Another alteration that a tenant may be interested in doing is adding a new lock to the front door. Many of the tenants may feel safer with two locks on the front door, and most landlords will allow them to be added as long as they get a key to the new lock as well. If there is more than one tenant moving into the unit, then the landlord should provide a key for each individual for both the front door and the mailbox. If additional keys are made, they typically will need to be turned back in with the original keys when the tenant vacates the unit.
If the landlord needs access to the unit any time after the tenant moves in, they will need to give the tenant plenty of notice. This access could be to make repairs to the unit or to do an inspection in the unit for any reason.
Pet Addendum and Others
For any unit that is being considered for rental, it is important that the landlord considers whether or not pets will be welcomed on the premise. It is not uncommon in the state of Connecticut for a landlord to prohibit animals on the property, but if they are permitted, they rules and regulations pertaining to them must be listed in this portion of the agreement. Sometimes there is a limit on the number of pets that are allowed to live in the unit, and other times, the unit may only permit cats. Sometimes landlords will not permit specific breeds of dogs on the property for the safety of the other tenants that live there.
If there are any rules that pertain to animals that the new tenant should be aware of, it should be written in this portion of the agreement so that they know what to expect when they move in. It is not uncommon for the landlord to ask for a small fee for the animals to live in the unit. In fact, they may even ask for a small security deposit per animal in case there is damage done to the unit from the pet. This money may be used to clean the carpet, or repair scratches or damage to the floors and the walls.
In addition to the damage and disruption that pets can cause in a neighborhood, the guests that stay at a tenant’s unit can also be very disruptive. The tenant is responsible for their guest’s actions, so if there is a quiet time in the neighborhood that needs to be followed, it needs to be written out in detail here so that they know what to expect before moving in. The same rule applies for smoking or loitering in the common areas of the property. If a tenant or their guests make the other residents uneasy, it can cause an issue. Property rules that deal with smoking in the unit or the building in general also need to be outlined in this part of the agreement.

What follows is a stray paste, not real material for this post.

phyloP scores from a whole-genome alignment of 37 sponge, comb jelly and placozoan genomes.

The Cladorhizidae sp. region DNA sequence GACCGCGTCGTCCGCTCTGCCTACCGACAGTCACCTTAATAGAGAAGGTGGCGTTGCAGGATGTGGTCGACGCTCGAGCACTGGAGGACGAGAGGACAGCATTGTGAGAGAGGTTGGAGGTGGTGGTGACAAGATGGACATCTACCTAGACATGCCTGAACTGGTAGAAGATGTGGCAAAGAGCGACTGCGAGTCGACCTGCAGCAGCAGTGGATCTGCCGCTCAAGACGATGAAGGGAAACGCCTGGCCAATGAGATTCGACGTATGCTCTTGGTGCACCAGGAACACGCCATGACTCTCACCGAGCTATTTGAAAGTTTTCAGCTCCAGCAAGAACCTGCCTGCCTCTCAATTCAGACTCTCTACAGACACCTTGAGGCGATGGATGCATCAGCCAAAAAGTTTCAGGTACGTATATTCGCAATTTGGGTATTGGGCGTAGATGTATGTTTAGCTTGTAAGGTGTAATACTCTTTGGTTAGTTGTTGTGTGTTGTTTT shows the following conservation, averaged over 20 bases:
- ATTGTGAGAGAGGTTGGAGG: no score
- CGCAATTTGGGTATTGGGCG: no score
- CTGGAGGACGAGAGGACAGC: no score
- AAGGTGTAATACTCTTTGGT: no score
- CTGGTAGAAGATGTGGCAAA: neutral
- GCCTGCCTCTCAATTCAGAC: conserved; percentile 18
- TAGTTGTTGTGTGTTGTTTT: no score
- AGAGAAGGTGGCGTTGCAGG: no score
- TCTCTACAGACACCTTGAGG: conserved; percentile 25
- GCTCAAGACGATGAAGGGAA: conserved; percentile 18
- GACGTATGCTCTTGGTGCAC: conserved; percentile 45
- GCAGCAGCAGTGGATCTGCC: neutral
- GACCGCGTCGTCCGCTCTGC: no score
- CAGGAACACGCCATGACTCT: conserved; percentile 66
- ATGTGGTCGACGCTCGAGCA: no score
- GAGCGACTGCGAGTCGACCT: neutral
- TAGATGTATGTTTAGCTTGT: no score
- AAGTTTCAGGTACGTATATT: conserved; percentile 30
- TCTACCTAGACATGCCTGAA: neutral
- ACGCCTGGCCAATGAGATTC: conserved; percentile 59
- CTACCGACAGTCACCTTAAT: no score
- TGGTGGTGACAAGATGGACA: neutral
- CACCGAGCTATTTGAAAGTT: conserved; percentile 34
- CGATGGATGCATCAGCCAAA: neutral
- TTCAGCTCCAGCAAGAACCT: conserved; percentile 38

If there are any rules that state that certain furniture is not permitted in the unit, it needs to be mentioned here as well. This can include adding things like a waterbed or a washer or a dryer in the unit. These things will require extra care to have, so even if they are permitted, the tenant may need to take additional steps to get the furniture approved by the landlord.
If there are any additional pieces of information that the tenant needs to be aware of before they move into the unit, they should be listed in this section. This will include anything from snow removal to keeping flammable of hazardous material on the property. In the state of Connecticut, the landlord or the tenant are not permitted to store hazardous material on the property. This means that anything that is flammable should be stored elsewhere.
Living in Connecticut means that snow removal is always going to be an issue in the winter. When the snow that falls is more than a few inches deep, the parking lots are going to need to be plowed. Sometimes the vehicles will need to be moved so that the lot can be cleared properly. If this is the case, the specifics of the snow removal should be listed here as well.
Any building that was built before the year 1978 is a danger to the resident because it could have been painted with lead-based paint. This type of paint can be dangerous to small children and pregnant women, so it is imperative that the landlord shares this information with any individual who is planning on moving into a unit on the property. There are pamphlets available that are provided by agencies on the Federal level that landlords can hand out to their potential tenants.
The last section of this agreement that needs to be completed is most likely the shortest section of the entire lease, but it is also the most important part because without it, nothing that was stated in the agreement is actually legally binding. Once all of the terms of the arrangement have been discussed by both of the parties, the landlord and the tenant will need to sign the document. There will also be a space for the written name of both parties as well as the date that the document was signed. If there are two or more tenants moving into the unit, then they will both need to sign and date the agreement. If the landlord has requested a guarantor to be listed on the lease for this unit, then their information will be listed at the bottom. It should include their name, social security number, their signature, and the date.